Worldwide icon-chevron-right North America icon-chevron-right United States icon-chevron-right Illinois icon-chevron-right Chicago icon-chevron-right Chorizo-egg-bean huarache at Antique Taco | Brunch breakdown

Chorizo-egg-bean huarache at Antique Taco | Brunch breakdown

The humble huarache gets prime billing at a new Wicker Park brunch.
Photograph: Erica Gannett Antique Taco
By Julia Kramer |

The first Sunday that Rick and Ashley Ortiz offered brunch at their Wicker Park taqueria, Antique Taco (1360 N Milwaukee Ave, 773-687-8697), they opened their doors at 10am. “We didn’t see anyone for a couple of hours,” Rick recalls, but “when it was noontime, we got busy, and everybody wanted the brunch items still.” Now Antique Taco opens Sundays at 11am (and is not quite so empty), serving a short menu of Mexican-influenced breakfast dishes, such as bacon-and-egg breakfast tacos and these chorizo-egg-black-bean huaraches, which were inspired by the “more simple” version Rick ate growing up: “It was an English muffin, over-easy egg and chorizo on top…. I tried to elevate it a little bit.”

The huarache
“It’s a traditional huarache, which means ‘sandal’ in Spanish,” Rick explains of the oval-shaped masa patty that forms the base for this dish. “We make it with masa that we bring in each morning.” When an order comes in, the huarache is “added back to the flat-top [stove] to crisp it up to stay nice and flaky.”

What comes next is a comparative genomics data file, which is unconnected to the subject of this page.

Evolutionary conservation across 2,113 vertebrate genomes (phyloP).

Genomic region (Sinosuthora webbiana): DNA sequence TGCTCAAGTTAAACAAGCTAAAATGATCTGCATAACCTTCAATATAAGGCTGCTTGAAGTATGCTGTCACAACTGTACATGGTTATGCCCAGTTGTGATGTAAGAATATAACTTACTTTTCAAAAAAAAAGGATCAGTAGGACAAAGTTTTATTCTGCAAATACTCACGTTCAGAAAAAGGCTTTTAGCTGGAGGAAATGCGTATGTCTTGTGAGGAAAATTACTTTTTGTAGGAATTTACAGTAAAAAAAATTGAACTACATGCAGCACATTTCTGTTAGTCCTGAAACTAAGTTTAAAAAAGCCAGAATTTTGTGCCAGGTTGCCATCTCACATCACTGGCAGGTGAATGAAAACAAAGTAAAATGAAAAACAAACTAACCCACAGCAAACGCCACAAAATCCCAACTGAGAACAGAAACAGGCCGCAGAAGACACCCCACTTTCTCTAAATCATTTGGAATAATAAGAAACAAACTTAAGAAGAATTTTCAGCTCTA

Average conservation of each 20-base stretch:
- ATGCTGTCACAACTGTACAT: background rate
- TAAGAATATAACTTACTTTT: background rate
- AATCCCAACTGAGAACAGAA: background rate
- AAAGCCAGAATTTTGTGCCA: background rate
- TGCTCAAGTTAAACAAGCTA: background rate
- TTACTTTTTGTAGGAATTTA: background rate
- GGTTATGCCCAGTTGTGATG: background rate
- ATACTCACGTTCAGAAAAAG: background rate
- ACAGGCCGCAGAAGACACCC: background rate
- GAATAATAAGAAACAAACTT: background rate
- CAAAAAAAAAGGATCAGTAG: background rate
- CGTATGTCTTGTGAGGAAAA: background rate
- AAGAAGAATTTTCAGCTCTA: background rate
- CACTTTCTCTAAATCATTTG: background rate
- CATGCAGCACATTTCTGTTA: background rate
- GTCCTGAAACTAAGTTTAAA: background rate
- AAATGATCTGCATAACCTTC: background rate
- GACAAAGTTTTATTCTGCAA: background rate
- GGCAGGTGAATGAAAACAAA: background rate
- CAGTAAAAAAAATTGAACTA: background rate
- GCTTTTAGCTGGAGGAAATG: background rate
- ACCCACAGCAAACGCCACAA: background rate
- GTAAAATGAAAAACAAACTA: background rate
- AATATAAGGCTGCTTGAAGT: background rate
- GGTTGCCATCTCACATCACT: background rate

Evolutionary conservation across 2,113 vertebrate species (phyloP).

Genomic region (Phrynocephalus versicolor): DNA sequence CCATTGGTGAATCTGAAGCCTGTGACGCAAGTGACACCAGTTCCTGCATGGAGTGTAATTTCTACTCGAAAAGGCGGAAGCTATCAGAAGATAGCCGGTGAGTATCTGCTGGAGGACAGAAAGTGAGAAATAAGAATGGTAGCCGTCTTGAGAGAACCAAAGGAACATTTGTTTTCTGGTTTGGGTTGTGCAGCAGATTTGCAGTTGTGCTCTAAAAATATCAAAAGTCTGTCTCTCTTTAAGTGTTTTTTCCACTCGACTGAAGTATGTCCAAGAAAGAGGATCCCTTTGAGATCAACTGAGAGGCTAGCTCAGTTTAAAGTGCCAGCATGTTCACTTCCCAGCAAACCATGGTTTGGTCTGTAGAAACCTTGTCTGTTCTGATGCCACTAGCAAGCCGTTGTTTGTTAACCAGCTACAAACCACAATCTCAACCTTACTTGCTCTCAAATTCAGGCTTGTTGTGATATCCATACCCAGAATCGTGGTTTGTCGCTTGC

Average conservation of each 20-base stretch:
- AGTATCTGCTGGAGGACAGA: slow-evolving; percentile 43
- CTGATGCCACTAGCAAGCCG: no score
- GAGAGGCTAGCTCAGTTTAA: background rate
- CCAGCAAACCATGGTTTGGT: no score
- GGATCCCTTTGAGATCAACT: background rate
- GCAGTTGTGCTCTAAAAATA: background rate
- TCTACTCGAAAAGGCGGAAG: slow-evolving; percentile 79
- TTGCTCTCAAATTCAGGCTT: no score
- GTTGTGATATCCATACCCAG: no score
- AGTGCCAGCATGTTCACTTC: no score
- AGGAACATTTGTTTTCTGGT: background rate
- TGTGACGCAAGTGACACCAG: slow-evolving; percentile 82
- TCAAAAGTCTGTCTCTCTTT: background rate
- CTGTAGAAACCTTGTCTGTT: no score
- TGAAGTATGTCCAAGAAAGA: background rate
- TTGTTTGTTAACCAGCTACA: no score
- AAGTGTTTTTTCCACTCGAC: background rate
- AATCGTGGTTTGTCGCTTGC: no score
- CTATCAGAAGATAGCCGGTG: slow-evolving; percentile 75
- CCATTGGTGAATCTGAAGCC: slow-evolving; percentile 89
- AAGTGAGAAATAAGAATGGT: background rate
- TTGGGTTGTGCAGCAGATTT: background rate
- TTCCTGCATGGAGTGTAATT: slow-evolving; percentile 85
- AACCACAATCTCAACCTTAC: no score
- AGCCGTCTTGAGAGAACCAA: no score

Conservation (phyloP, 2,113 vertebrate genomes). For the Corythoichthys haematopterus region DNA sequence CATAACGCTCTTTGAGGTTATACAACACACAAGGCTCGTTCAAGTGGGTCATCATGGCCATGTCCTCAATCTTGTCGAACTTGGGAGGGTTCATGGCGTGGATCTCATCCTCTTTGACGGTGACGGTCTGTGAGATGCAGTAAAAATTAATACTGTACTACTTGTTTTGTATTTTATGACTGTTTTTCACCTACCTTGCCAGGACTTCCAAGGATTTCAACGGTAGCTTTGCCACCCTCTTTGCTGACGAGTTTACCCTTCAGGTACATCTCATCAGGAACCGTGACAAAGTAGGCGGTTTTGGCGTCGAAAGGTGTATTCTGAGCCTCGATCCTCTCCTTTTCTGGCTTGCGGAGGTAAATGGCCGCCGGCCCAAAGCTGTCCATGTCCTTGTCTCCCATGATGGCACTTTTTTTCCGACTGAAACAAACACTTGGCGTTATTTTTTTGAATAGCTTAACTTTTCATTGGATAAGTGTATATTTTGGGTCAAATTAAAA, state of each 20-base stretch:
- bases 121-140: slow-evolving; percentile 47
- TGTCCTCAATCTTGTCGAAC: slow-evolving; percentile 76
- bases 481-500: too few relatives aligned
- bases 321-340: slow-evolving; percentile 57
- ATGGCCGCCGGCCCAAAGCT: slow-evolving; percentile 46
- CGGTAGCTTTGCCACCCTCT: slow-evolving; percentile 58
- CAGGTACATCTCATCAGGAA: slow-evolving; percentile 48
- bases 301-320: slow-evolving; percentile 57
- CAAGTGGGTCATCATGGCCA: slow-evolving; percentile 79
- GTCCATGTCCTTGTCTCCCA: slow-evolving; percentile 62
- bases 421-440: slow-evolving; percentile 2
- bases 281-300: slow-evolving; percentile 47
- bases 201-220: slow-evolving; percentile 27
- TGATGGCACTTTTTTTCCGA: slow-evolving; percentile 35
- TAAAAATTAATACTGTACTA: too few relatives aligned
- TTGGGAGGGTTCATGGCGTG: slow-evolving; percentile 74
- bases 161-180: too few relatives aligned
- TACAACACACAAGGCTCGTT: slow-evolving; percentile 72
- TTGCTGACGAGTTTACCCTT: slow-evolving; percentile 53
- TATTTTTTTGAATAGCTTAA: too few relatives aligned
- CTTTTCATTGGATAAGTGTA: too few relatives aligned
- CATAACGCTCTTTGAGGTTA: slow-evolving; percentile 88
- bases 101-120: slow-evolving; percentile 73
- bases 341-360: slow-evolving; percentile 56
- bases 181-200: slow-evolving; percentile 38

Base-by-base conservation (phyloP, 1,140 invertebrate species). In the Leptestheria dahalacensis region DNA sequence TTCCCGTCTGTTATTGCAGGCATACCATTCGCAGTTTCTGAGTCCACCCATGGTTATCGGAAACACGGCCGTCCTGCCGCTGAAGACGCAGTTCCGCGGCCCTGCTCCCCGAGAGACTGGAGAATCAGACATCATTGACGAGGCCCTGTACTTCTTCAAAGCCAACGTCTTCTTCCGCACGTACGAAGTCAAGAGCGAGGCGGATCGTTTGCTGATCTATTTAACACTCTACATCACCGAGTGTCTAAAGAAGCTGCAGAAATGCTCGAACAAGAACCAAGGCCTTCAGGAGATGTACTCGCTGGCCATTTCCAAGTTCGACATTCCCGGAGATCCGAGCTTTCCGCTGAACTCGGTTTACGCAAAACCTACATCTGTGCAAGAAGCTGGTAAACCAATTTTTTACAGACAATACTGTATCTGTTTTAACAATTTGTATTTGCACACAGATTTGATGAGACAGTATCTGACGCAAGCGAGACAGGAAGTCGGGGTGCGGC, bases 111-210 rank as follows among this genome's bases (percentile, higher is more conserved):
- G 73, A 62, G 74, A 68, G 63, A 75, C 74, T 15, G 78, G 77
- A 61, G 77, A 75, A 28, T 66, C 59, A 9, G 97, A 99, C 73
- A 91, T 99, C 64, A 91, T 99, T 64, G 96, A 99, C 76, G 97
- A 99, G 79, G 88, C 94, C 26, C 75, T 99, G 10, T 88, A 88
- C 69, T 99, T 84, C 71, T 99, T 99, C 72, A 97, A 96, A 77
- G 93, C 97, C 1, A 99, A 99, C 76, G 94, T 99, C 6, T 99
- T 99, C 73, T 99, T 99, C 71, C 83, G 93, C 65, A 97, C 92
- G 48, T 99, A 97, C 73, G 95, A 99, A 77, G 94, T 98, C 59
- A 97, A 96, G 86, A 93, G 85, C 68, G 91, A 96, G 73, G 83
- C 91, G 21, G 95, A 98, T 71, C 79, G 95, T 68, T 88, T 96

The hot sauce
Antique Taco makes its own habanero ketchup—sweating onions and garlic and combining them with tomato paste, tomato sauce and finely minced, roasted habanero peppers.

The eggs
“We brought in Slagel Farm eggs,” Rick says, which are sautéed with a little clarified butter and seasoned with salt and pepper.

The chorizo
This traditional Mexican breakfast sausage is, Rick admits, “the only one I don’t make just yet.” It’s sautéed lightly, then “draped in between the two eggs.”

The beans
Cooked black beans are sautéed with garlic and onion and combined with a sofrito (onions, garlic and a little vinegar cooked down together).

The cheese
Queso fresco
is crumbled on top of the beans, to be as close to the warm huarache as possible: “That way it sort of melts.”

The final touch
The dish is topped off with a “nice and briny” escabeche of carrots, jalapeños, onions and cauliflower that have been pickled in apple-cider vinegar for a week, as well as sprigs of micro-cilantro.

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